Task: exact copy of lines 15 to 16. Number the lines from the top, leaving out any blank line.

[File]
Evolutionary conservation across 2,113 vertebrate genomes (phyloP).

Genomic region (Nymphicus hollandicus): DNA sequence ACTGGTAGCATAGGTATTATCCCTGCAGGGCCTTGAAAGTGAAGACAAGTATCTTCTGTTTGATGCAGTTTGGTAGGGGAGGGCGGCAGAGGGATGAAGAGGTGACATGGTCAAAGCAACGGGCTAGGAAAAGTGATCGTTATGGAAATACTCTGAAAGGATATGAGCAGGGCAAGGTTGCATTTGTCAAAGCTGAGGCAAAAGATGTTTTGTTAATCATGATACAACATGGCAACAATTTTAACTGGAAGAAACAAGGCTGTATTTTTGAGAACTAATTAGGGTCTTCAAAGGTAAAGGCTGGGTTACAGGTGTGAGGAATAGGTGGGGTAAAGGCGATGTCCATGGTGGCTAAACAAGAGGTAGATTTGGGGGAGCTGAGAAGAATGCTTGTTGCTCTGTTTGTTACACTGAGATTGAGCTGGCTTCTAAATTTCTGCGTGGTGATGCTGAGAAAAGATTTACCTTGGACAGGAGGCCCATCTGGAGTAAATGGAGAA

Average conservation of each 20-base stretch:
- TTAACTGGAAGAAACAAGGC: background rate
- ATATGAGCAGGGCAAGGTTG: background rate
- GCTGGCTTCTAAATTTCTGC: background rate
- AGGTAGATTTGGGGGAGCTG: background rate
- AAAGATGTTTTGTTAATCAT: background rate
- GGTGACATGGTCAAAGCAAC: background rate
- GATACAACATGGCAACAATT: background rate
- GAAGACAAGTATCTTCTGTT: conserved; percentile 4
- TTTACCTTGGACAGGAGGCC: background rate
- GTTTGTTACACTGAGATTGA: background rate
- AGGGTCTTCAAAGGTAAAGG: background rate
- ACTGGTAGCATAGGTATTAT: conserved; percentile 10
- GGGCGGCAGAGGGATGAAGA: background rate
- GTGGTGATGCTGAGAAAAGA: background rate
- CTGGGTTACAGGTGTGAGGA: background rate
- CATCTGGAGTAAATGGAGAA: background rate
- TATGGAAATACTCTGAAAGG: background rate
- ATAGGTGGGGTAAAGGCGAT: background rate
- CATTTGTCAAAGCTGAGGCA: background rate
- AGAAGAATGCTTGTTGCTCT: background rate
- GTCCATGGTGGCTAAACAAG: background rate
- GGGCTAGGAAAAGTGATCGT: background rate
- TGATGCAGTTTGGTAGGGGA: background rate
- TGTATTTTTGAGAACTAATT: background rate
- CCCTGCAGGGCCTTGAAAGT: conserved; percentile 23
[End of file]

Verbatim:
- ACTGGTAGCATAGGTATTAT: conserved; percentile 10
- GGGCGGCAGAGGGATGAAGA: background rate